Here you find the Pinacoteca Giovanni e Marella Agnelli. The gallery is built into the existing building, but extends it with the ‘spaceship’ above. Lower floors of offices are topped by a temporary exhibition space on what is the fifth floor of Lingotto, but feels like a basement in the context of the Pinacoteca. On the roof / ground floor is an exhibition on the history of design around Fiat cars and obligatory café, whilst the ‘spaceship’ above holds part of the Agnelli family collection on permanent display.
Above: plan of the Pinacoteca Giovanni e Marella Agnelli at Lingotto, developed by Renzo Piano studio. (Image: Atlas of Places).
By the time Renzo Piano and studio got around to designing this gallery, and especially its novel parts, they had already worked on several exhibition spaces. He was also one of the world’s most celebrated architects, not least for the Pompidou centre’s design with Richard Rogers, for which he is perhaps still best known. Though the contract could conceivably have gone to another firm, it would have been a serious slight to look elsewhere. Given their past form with the Menil Collection (Houston, Texas) and the Fondation Beyeler (Riehen, Switzerland), there was no reason to doubt that Piano’s studio could both construct buildings well-suited to the display of artworks, and listen to their commissioners wishes. Employing a system of automatically moving slats on the roof designed to work with interior lighting, the paintings on display are certainly well-lit. The spaces within the gallery, too, are proportioned nicely.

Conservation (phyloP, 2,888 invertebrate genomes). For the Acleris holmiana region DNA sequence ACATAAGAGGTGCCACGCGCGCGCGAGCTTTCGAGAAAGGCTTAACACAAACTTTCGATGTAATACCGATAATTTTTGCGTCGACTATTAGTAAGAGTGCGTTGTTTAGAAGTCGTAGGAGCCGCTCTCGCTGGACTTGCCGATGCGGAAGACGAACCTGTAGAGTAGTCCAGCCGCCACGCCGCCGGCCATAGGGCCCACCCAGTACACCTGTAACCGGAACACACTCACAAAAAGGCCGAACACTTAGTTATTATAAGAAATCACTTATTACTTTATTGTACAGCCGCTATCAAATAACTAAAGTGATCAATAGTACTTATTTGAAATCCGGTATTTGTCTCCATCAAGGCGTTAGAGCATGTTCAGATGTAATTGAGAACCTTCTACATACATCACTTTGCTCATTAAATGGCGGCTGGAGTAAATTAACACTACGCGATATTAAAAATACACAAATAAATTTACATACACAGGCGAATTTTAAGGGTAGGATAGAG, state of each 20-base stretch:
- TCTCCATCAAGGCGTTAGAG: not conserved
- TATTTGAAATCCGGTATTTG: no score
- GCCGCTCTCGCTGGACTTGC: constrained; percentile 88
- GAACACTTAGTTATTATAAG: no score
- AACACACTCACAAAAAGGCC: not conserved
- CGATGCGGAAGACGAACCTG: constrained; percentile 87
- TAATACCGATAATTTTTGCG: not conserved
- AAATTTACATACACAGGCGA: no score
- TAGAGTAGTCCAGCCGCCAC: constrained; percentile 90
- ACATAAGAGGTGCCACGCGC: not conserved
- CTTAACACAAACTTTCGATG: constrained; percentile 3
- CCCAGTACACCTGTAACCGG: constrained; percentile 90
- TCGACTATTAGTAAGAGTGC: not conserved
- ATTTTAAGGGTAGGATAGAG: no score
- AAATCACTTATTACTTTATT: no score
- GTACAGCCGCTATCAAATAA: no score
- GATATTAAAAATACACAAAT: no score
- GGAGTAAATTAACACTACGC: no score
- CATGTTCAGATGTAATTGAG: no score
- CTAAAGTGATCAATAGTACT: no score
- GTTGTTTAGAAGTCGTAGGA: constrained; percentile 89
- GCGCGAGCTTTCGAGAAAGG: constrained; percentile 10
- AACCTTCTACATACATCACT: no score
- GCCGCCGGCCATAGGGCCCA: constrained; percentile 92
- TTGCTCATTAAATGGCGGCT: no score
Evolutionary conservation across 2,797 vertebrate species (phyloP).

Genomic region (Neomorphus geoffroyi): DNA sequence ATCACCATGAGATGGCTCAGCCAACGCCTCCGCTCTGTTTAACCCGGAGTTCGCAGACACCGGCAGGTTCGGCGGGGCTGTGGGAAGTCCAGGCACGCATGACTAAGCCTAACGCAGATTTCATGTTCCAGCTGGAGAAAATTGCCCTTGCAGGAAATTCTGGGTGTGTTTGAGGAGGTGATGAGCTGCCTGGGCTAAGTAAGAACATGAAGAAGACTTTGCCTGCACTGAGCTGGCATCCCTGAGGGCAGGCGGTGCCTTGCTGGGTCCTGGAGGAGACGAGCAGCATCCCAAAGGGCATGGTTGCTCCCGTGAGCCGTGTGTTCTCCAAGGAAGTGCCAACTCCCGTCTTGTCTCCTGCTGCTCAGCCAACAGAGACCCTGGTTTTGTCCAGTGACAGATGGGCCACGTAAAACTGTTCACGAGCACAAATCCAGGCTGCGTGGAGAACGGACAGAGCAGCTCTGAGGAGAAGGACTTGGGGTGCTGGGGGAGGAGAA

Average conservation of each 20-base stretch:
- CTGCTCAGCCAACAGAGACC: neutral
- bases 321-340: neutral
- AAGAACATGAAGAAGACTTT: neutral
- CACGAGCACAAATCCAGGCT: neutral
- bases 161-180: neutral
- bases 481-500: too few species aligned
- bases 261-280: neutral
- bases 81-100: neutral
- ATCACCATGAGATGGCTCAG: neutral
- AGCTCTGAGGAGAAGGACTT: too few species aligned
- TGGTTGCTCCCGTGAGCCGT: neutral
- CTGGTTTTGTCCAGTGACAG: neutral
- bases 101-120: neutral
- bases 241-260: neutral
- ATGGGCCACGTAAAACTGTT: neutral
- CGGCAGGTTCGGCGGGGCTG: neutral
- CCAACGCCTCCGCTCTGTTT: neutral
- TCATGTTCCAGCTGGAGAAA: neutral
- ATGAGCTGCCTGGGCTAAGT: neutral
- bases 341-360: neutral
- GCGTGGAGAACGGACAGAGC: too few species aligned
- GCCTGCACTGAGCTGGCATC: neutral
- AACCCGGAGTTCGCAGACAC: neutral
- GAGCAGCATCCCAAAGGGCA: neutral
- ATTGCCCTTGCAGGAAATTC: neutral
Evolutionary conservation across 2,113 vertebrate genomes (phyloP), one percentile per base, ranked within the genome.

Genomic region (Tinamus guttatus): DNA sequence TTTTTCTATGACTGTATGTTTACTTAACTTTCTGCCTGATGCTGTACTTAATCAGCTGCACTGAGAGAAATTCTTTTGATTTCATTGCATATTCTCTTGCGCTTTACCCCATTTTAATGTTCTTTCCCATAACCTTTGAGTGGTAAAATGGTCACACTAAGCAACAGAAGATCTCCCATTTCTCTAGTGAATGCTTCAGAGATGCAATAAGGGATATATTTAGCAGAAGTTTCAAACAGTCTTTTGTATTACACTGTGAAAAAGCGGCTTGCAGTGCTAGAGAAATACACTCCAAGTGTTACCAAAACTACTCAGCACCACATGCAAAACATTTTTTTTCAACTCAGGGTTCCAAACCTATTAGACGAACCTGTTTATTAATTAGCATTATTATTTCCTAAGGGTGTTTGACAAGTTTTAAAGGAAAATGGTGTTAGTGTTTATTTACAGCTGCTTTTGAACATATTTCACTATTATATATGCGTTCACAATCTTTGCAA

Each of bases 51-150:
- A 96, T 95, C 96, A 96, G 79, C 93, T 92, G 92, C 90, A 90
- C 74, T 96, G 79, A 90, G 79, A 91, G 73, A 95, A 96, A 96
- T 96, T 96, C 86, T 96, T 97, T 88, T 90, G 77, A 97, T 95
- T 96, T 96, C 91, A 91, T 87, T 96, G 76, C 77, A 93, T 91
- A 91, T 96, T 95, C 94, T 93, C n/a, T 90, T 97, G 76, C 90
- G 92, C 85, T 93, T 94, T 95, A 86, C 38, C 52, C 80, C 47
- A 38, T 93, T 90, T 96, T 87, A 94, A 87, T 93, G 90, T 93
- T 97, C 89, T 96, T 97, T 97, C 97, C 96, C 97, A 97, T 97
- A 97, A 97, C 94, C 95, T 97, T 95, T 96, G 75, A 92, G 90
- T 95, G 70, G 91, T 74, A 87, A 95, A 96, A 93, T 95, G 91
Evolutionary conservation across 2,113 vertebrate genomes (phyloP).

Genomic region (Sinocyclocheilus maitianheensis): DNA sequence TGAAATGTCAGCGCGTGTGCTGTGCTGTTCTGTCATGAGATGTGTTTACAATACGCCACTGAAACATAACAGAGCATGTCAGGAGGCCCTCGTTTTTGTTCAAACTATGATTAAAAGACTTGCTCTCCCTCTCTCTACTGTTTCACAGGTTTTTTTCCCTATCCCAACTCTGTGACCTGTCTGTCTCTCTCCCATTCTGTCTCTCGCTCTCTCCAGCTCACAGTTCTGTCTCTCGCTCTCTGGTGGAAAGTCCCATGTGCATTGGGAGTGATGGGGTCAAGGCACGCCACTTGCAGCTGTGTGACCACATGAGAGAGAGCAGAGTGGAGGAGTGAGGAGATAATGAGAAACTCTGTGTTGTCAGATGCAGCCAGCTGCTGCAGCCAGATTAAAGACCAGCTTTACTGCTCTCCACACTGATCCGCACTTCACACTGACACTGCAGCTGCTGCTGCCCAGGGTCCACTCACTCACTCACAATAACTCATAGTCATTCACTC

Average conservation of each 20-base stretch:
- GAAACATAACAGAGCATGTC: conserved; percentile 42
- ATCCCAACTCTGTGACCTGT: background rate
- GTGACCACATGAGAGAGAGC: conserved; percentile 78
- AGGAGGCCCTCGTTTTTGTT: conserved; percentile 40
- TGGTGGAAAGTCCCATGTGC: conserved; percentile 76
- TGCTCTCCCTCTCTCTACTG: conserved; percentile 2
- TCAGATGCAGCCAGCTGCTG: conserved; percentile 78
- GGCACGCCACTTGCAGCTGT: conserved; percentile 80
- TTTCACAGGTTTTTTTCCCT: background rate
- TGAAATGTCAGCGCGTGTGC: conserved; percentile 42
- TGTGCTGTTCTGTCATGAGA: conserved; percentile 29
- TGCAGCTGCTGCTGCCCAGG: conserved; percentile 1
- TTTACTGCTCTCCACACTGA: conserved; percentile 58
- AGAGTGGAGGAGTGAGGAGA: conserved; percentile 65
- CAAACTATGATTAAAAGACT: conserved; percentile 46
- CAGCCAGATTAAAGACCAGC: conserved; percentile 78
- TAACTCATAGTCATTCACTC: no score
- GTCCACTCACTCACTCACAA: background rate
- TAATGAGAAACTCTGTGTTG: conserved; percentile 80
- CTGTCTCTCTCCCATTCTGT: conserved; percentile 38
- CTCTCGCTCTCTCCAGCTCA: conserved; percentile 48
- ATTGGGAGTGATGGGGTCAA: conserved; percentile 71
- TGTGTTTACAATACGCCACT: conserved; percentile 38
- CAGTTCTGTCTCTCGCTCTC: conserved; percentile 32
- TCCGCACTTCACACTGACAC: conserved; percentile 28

Above: the Pinacoteca (Photo: Dominic Dalglish).
Be that as it may, this has to be one of the least-interesting buildings both from the outside and inside that Piano has worked on. The idea of the ‘spaceship’ – something futuristic by nature – was presumably meant to push this once future-defining building into the new millennium. But from the outside, it struggles to rise above the level of transport container on stilts. In stark contrast to other galleries Piano has designed, it gives people inside almost no means of engaging with the wider space: there are practically no windows. It is a bank vault of precious art suspended in the sky, but you might as well be twelve stories underground.
Fittingly, the artworks on display are exactly the type of investment-purchases you would expect to find in said-lockup. The catalogue is a guide to ‘master artist’ spread-betting: best not put all your money in ‘modern art’ (if Picasso and Matisse still count as such), better have a Canaletto or two for good measure. There’s no need for us to judge the works themselves on this basis, but let’s be clear that they are here as investments and fashion accessories as much as anything else. Private collections can always have an investment air about them, but there are some that are much more than this. In any event, it doesn’t matter so much how they were formed as how they are subsequently displayed.
Above: the Pinacoteca interior (Photo: Dominic Dalglish).
Buildings on the scale of Lingotto are places of contested ownership. The ideas that surround them cannot remain fixed. Commissioned by Giovanni Agnelli, a man that did extremely well thanks in no-small part to his connections with Mussolini, this building could be seen as a colossal monument to capitalism and the developing ideas of Italian fascism. But cities such as Turin were inevitably also centres for developing worker’s rights movements, best illustrated by the presence of Antonio Gramsci who was active in the city from his student days until the collapse of the workers’ councils after they had formed during the strikes of 1919-20. Whilst places of work might literally belong to those that own the land and buildings, in order to function as a work-place, they need people. The very idea of work-place demands a degree of shared ownership; people quickly apply possessives to their office, desk, or work-station.